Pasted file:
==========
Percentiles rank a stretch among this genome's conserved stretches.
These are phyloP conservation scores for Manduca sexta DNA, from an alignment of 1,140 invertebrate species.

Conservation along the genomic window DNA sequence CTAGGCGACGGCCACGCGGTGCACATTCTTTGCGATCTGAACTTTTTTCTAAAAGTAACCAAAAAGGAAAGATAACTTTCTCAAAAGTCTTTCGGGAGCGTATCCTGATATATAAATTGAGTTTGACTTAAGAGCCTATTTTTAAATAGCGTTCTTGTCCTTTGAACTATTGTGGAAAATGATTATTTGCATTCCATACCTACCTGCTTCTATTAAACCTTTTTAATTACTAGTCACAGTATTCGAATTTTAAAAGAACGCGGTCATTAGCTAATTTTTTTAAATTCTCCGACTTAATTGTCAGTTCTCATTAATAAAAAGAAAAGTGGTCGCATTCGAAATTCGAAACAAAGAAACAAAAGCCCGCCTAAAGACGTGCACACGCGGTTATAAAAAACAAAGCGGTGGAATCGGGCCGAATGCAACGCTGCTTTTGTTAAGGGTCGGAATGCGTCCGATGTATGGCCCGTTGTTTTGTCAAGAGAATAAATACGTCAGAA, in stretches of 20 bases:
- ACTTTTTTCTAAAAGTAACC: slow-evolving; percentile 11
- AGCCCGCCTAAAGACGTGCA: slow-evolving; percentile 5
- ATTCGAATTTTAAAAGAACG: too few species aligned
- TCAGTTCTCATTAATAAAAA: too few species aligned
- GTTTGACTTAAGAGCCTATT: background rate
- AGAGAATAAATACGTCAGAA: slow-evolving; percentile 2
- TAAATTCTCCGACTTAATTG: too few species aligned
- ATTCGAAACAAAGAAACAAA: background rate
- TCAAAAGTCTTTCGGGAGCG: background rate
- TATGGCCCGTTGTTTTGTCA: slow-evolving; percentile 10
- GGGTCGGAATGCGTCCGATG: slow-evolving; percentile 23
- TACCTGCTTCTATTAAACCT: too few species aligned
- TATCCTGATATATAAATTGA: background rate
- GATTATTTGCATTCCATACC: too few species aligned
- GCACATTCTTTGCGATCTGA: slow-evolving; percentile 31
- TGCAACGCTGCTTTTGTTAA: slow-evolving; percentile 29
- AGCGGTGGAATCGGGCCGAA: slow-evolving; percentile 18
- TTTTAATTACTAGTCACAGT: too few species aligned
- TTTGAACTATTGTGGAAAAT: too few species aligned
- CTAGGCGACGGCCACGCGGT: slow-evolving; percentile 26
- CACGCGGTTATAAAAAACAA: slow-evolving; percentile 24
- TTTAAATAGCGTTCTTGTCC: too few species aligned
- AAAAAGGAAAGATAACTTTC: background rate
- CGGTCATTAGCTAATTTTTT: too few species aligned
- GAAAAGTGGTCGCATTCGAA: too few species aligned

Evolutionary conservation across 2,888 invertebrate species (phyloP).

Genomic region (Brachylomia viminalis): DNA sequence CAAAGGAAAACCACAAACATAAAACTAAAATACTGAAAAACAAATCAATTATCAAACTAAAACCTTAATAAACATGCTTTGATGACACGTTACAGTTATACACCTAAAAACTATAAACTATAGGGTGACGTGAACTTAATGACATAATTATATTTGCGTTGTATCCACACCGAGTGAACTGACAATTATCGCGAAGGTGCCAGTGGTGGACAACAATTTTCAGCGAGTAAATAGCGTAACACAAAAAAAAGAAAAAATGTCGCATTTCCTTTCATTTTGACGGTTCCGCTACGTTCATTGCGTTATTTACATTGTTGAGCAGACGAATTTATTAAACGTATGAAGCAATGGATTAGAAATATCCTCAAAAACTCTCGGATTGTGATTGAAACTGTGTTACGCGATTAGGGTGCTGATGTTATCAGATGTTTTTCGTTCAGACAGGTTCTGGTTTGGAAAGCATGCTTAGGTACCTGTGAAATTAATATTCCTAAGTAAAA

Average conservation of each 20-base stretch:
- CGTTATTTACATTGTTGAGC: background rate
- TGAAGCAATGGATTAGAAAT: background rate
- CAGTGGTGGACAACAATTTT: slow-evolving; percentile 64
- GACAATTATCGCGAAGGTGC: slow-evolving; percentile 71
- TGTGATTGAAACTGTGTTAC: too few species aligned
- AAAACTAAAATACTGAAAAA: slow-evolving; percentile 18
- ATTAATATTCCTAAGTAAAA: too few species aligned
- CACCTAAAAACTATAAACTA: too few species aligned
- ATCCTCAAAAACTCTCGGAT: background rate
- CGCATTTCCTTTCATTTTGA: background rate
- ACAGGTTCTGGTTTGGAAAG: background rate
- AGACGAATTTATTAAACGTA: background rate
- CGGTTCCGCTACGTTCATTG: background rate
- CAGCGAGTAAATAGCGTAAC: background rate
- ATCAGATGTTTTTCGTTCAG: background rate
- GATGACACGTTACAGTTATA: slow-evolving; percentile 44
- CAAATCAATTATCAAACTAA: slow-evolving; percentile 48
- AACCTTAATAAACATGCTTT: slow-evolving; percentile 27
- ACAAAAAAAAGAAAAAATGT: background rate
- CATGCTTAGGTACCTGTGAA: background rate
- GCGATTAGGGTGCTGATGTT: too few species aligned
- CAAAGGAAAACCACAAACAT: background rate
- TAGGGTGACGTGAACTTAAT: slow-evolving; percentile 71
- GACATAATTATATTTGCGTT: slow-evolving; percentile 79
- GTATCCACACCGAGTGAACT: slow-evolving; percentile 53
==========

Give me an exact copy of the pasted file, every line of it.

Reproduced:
Percentiles rank a stretch among this genome's conserved stretches.
These are phyloP conservation scores for Manduca sexta DNA, from an alignment of 1,140 invertebrate species.

Conservation along the genomic window DNA sequence CTAGGCGACGGCCACGCGGTGCACATTCTTTGCGATCTGAACTTTTTTCTAAAAGTAACCAAAAAGGAAAGATAACTTTCTCAAAAGTCTTTCGGGAGCGTATCCTGATATATAAATTGAGTTTGACTTAAGAGCCTATTTTTAAATAGCGTTCTTGTCCTTTGAACTATTGTGGAAAATGATTATTTGCATTCCATACCTACCTGCTTCTATTAAACCTTTTTAATTACTAGTCACAGTATTCGAATTTTAAAAGAACGCGGTCATTAGCTAATTTTTTTAAATTCTCCGACTTAATTGTCAGTTCTCATTAATAAAAAGAAAAGTGGTCGCATTCGAAATTCGAAACAAAGAAACAAAAGCCCGCCTAAAGACGTGCACACGCGGTTATAAAAAACAAAGCGGTGGAATCGGGCCGAATGCAACGCTGCTTTTGTTAAGGGTCGGAATGCGTCCGATGTATGGCCCGTTGTTTTGTCAAGAGAATAAATACGTCAGAA, in stretches of 20 bases:
- ACTTTTTTCTAAAAGTAACC: slow-evolving; percentile 11
- AGCCCGCCTAAAGACGTGCA: slow-evolving; percentile 5
- ATTCGAATTTTAAAAGAACG: too few species aligned
- TCAGTTCTCATTAATAAAAA: too few species aligned
- GTTTGACTTAAGAGCCTATT: background rate
- AGAGAATAAATACGTCAGAA: slow-evolving; percentile 2
- TAAATTCTCCGACTTAATTG: too few species aligned
- ATTCGAAACAAAGAAACAAA: background rate
- TCAAAAGTCTTTCGGGAGCG: background rate
- TATGGCCCGTTGTTTTGTCA: slow-evolving; percentile 10
- GGGTCGGAATGCGTCCGATG: slow-evolving; percentile 23
- TACCTGCTTCTATTAAACCT: too few species aligned
- TATCCTGATATATAAATTGA: background rate
- GATTATTTGCATTCCATACC: too few species aligned
- GCACATTCTTTGCGATCTGA: slow-evolving; percentile 31
- TGCAACGCTGCTTTTGTTAA: slow-evolving; percentile 29
- AGCGGTGGAATCGGGCCGAA: slow-evolving; percentile 18
- TTTTAATTACTAGTCACAGT: too few species aligned
- TTTGAACTATTGTGGAAAAT: too few species aligned
- CTAGGCGACGGCCACGCGGT: slow-evolving; percentile 26
- CACGCGGTTATAAAAAACAA: slow-evolving; percentile 24
- TTTAAATAGCGTTCTTGTCC: too few species aligned
- AAAAAGGAAAGATAACTTTC: background rate
- CGGTCATTAGCTAATTTTTT: too few species aligned
- GAAAAGTGGTCGCATTCGAA: too few species aligned

Evolutionary conservation across 2,888 invertebrate species (phyloP).

Genomic region (Brachylomia viminalis): DNA sequence CAAAGGAAAACCACAAACATAAAACTAAAATACTGAAAAACAAATCAATTATCAAACTAAAACCTTAATAAACATGCTTTGATGACACGTTACAGTTATACACCTAAAAACTATAAACTATAGGGTGACGTGAACTTAATGACATAATTATATTTGCGTTGTATCCACACCGAGTGAACTGACAATTATCGCGAAGGTGCCAGTGGTGGACAACAATTTTCAGCGAGTAAATAGCGTAACACAAAAAAAAGAAAAAATGTCGCATTTCCTTTCATTTTGACGGTTCCGCTACGTTCATTGCGTTATTTACATTGTTGAGCAGACGAATTTATTAAACGTATGAAGCAATGGATTAGAAATATCCTCAAAAACTCTCGGATTGTGATTGAAACTGTGTTACGCGATTAGGGTGCTGATGTTATCAGATGTTTTTCGTTCAGACAGGTTCTGGTTTGGAAAGCATGCTTAGGTACCTGTGAAATTAATATTCCTAAGTAAAA

Average conservation of each 20-base stretch:
- CGTTATTTACATTGTTGAGC: background rate
- TGAAGCAATGGATTAGAAAT: background rate
- CAGTGGTGGACAACAATTTT: slow-evolving; percentile 64
- GACAATTATCGCGAAGGTGC: slow-evolving; percentile 71
- TGTGATTGAAACTGTGTTAC: too few species aligned
- AAAACTAAAATACTGAAAAA: slow-evolving; percentile 18
- ATTAATATTCCTAAGTAAAA: too few species aligned
- CACCTAAAAACTATAAACTA: too few species aligned
- ATCCTCAAAAACTCTCGGAT: background rate
- CGCATTTCCTTTCATTTTGA: background rate
- ACAGGTTCTGGTTTGGAAAG: background rate
- AGACGAATTTATTAAACGTA: background rate
- CGGTTCCGCTACGTTCATTG: background rate
- CAGCGAGTAAATAGCGTAAC: background rate
- ATCAGATGTTTTTCGTTCAG: background rate
- GATGACACGTTACAGTTATA: slow-evolving; percentile 44
- CAAATCAATTATCAAACTAA: slow-evolving; percentile 48
- AACCTTAATAAACATGCTTT: slow-evolving; percentile 27
- ACAAAAAAAAGAAAAAATGT: background rate
- CATGCTTAGGTACCTGTGAA: background rate
- GCGATTAGGGTGCTGATGTT: too few species aligned
- CAAAGGAAAACCACAAACAT: background rate
- TAGGGTGACGTGAACTTAAT: slow-evolving; percentile 71
- GACATAATTATATTTGCGTT: slow-evolving; percentile 79
- GTATCCACACCGAGTGAACT: slow-evolving; percentile 53